Learning to ride a bike is something that most of us do when we are very young, but how many of us continue this into our adult lives? Riding a bike is also something we never forget how to do, no matter what age we are.
Back in the 50’s and 60’s, when there were far fewer cars on the road, cycling was still a popular mode of transport. ‘The school run' was unheard of; children would happily ride their bikes to school and back each day. As we moved into the 70’s and 80’s the automobile became a more important mode of travel; consequently the roads got busier and cycling became less popular as people began enjoying the indulgent comforts of a modern automobile.
Sometime in the mid nineties, as energy costs began to rise, cycling started to slowly regain its popularity. Since then it seems that nothing can stop the cycling revolution! Currently it is estimated that just over 3 million people cycle a bike regularly.
It seems that over the last few years cycling has become almost a mainstream sport in the UK. In 2012, possibly one of the greatest milestones in British cycling was achieved when Sir Bradley Wiggins became the first British cyclist to win the ‘Tour de France’. If that wasn’t enough his team mate at Sky, Chris Froome won it the following year in 2013.
This year in July 2014, the Tour de France came back to Britain for the first time since 2007. It was estimated that 1 million people lined the roads to watch the event over the 3 days it was here.
In September in North Wales, for the second year in succession, we had a stage of the Tour of Britain racing around this beautiful part of the UK. Sir Bradley Wiggins (see picture opposite) competed which ensured large crowds came out in the beautiful September sunshine.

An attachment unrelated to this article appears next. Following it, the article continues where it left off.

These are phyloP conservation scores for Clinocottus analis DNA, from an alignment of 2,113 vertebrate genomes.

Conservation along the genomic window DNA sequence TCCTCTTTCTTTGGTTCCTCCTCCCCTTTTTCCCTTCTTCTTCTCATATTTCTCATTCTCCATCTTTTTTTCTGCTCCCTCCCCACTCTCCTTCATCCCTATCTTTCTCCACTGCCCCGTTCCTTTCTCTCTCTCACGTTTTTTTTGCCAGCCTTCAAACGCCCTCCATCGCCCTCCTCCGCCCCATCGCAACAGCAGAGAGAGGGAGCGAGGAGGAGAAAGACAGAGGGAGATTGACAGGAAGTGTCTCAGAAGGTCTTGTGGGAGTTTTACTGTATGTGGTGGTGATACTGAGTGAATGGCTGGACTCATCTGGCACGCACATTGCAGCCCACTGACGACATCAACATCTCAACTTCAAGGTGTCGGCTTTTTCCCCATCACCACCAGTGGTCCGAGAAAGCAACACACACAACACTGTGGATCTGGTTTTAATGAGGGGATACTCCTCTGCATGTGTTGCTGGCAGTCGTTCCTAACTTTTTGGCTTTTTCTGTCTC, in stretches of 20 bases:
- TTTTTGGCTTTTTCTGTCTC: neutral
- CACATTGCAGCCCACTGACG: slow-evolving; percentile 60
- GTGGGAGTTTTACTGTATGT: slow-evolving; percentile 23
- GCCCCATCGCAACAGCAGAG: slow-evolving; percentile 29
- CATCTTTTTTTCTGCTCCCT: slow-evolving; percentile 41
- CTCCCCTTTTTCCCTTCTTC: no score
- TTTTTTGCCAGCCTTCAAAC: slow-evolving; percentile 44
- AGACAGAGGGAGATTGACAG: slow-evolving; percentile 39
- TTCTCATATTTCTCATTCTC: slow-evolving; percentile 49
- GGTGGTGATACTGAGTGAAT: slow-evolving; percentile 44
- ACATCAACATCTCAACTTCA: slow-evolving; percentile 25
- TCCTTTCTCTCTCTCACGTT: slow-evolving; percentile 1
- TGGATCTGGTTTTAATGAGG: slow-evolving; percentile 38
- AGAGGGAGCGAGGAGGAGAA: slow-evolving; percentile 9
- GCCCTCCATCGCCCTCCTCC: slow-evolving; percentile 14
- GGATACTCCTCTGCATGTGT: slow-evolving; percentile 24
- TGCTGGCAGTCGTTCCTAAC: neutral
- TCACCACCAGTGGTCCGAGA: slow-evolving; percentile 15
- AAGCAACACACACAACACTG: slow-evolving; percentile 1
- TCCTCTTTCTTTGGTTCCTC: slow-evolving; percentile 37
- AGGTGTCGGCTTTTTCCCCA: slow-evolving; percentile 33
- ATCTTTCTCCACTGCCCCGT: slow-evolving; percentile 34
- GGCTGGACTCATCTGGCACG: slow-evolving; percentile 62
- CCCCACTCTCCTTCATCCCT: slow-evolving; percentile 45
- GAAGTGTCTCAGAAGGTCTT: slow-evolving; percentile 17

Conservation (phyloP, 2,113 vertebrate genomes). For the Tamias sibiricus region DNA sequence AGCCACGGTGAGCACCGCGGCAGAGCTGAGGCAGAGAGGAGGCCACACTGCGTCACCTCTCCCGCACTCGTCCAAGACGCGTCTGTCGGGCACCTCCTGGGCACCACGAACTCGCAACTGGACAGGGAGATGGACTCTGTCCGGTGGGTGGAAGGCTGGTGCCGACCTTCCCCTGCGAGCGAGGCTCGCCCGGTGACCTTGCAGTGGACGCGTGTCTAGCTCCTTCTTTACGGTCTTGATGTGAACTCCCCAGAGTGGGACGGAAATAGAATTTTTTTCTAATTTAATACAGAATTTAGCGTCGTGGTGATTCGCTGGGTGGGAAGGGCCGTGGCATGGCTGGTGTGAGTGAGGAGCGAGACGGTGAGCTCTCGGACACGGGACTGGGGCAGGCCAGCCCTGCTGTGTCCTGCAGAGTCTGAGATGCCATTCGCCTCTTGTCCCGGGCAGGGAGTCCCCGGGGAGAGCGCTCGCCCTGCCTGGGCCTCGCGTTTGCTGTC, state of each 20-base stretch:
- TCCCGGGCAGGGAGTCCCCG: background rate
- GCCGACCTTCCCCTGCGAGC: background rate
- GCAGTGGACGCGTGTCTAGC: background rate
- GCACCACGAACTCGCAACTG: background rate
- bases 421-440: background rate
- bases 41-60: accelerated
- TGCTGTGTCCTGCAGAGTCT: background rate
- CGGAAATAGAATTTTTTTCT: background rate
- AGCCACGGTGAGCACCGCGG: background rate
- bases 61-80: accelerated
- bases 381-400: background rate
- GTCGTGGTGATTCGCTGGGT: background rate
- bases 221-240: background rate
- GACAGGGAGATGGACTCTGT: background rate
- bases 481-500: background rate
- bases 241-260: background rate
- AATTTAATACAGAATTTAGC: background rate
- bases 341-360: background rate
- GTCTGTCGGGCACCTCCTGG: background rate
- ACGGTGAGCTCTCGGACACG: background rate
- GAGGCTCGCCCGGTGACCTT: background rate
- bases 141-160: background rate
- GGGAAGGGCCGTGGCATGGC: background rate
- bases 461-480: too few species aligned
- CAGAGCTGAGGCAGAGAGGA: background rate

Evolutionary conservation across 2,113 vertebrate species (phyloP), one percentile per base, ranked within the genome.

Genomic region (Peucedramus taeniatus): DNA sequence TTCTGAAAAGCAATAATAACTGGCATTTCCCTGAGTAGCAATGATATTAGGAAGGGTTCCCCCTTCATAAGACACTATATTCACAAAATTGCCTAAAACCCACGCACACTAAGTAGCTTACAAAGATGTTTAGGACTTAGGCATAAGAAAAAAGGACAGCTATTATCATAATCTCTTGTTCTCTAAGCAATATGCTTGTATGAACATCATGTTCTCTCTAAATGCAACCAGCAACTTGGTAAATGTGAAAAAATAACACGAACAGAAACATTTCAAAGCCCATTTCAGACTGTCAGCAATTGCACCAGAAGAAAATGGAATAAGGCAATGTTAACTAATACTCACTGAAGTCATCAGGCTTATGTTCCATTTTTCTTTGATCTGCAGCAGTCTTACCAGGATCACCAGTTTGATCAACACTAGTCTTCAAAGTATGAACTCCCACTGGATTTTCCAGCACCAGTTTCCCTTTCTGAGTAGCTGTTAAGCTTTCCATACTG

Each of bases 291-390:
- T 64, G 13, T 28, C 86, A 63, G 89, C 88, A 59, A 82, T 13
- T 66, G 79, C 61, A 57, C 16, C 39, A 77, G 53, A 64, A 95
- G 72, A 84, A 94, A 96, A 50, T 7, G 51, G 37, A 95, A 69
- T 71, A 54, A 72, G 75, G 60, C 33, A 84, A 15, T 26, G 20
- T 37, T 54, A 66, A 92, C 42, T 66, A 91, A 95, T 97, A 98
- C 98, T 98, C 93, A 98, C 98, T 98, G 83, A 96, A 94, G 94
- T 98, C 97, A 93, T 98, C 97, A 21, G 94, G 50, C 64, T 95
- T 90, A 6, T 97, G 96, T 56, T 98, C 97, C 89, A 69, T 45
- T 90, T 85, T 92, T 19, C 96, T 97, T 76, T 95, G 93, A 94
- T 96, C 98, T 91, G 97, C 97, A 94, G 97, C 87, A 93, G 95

Of course it’s not just the professional road cyclists that get to cycle around North Wales! That’s one of the great things about cycling - any of us can do it!
Road cycling in North Wales has so much to offer. Generally speaking, the majority of the roads are largely traffic free. Pick the right time of year, and you can find yourself cycling and realise a car hasn’t passed you for nearly 10 minutes – that’s pretty unusual in the UK!
The sheer diversity of the landscape makes it a wonderful place to come and cycle. There are quiet country lanes weaving in and out of small country villages where you can stop off for refreshments when your legs need a break! Snowdonia has of course got the classic mountain pass climbs, some are more challenging than others, but when you finally get yourself to the top you will be rewarded with spectacular views! When you come out of the mountains, you can head for the coast and cycle along the peaceful coastal roads that weave their way around headlands and into quiet small fishing villages.
Whether you come to North Wales to cycle 10 miles or do something more ambitious, you will be rewarded with a memorable experience, and go home feeling mentally and physically refreshed, not to mention, a few pounds lighter!
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